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Rethinking Regulation Seminar: Are the Rising Powers a Threat to the International Order? Global Market Governance in Flux

September 5, 2018 @ 12:30 pm - 1:30 pm

Wednesday, September 5
12:30 pm – 1:30 pm
Law School room 4045
Lunch provided.
We are in the midst of a major power transition in the world economy and the governance of global markets.  Over the past twenty years, China, India, and Brazil have gone from being large but mostly poor to being major powers in the world economy.  Having developed substantial regulatory capability and capacity, they are also now in a position to challenge the traditional predominance of the United States and the EU in setting the rules for global markets.  The project, on which the presentation is based, starts from — and then substantially further develops — power transition theory to understand the consequences of these changes.  The resulting modified power transition theory yields differentiated hypotheses about the conditions under which a major power transition will lead to conflict and breakdown in the global order or cooperation and accommodation.  Drawing on joint work that is forthcoming as a special issue of Regulation & Governance, I will then provide an overview of the consequence of the rise of China, India and Brazil for multiple regulatory issue areas, including labor rights and labor mobility, intellectual property norms, public procurement rules, competition policy, and trade finance.
Tim Büthe, a founding member of Duke’s Rethinking Regulation project, is a non-resident senior fellow at the Kenan Institute for Ethics at Duke University and a professor of political science and public policy at the Hochschule für Politik/School of Governance of the Technical University of Munich (TUM), where he also holds the Chair for International Relations.  His research seeks to improve our understanding of political aspects of international economic relations, especially regulatory politics and policy.  Specific projects focus on the role of “technical” standards and other regulatory measures in the governance of international product and financial markets, the causes and consequences of the rapid global diffusion of competition law and policy, political risks in foreign direct investment, and private development aid.  Büthe studied at Goethe-University in Frankfurt, Germany, Harvard University (BA 1995) and Columbia University (Ph.D. 2002). From 2004 to 2018, he was on the faculty of Duke University, most recently as associate research professor, having previously taught at Stanford and Columbia University and held postdoctoral research appointments at Harvard University and the University of California, Berkeley.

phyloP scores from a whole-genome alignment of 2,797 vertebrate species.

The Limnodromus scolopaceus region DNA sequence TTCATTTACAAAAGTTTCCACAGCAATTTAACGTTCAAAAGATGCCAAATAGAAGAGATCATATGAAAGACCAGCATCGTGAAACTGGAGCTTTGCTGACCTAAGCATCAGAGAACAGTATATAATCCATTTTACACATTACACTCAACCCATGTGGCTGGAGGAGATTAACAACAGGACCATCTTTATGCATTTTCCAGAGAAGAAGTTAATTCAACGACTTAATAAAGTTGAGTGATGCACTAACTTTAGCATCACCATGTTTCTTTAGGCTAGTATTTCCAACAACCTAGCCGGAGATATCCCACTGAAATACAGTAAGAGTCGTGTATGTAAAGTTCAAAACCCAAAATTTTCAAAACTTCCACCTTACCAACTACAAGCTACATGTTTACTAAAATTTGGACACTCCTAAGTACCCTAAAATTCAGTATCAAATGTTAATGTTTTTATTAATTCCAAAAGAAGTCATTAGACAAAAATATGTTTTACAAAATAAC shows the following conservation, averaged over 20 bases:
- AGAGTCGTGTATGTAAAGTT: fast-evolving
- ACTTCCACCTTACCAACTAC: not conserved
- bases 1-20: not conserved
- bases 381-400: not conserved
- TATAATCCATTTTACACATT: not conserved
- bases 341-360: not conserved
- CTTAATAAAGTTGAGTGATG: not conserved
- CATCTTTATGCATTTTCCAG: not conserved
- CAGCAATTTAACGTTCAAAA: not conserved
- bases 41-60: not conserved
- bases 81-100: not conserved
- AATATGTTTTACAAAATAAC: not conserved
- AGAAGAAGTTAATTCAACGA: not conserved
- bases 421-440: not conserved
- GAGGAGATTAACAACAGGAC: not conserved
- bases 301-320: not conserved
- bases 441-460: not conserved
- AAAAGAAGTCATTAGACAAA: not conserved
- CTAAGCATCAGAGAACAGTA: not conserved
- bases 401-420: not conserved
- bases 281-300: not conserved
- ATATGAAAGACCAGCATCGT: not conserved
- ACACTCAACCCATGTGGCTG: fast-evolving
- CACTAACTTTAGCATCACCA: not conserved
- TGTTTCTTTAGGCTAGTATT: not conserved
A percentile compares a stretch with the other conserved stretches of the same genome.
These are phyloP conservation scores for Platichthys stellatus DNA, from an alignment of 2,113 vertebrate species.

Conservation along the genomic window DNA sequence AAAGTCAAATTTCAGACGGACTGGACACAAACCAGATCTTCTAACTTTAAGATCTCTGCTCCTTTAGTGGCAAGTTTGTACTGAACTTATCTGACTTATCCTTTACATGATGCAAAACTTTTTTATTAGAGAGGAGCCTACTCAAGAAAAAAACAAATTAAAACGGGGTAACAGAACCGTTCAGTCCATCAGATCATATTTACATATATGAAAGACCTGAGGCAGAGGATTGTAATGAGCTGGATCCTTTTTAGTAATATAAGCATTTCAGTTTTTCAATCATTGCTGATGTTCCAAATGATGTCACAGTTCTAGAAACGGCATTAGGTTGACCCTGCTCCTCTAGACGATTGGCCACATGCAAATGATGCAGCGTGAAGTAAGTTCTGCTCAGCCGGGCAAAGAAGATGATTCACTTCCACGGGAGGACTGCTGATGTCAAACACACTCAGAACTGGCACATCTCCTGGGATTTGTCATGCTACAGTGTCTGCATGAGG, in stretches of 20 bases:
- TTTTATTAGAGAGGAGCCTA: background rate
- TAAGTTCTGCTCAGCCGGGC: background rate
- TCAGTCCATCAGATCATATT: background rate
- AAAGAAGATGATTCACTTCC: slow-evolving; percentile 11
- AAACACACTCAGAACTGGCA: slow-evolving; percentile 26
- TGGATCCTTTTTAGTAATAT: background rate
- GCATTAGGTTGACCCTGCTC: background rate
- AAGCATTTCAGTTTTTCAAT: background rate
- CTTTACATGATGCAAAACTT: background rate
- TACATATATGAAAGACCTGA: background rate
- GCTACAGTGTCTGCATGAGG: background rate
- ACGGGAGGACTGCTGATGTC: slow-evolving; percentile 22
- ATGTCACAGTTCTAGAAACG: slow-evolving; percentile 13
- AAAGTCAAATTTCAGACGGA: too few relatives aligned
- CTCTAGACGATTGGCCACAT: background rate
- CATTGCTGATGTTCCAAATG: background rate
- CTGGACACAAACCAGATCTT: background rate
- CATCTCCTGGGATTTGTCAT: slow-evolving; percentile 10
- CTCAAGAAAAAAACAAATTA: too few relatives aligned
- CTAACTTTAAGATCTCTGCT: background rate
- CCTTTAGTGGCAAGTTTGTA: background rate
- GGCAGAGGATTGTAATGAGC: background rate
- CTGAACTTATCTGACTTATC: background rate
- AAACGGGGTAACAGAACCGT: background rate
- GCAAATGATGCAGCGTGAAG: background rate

Find more information about the Rethinking Regulation program at https://kenan.ethics.duke.edu/programs/rethinking-regulation/.


September 5, 2018
12:30 pm - 1:30 pm
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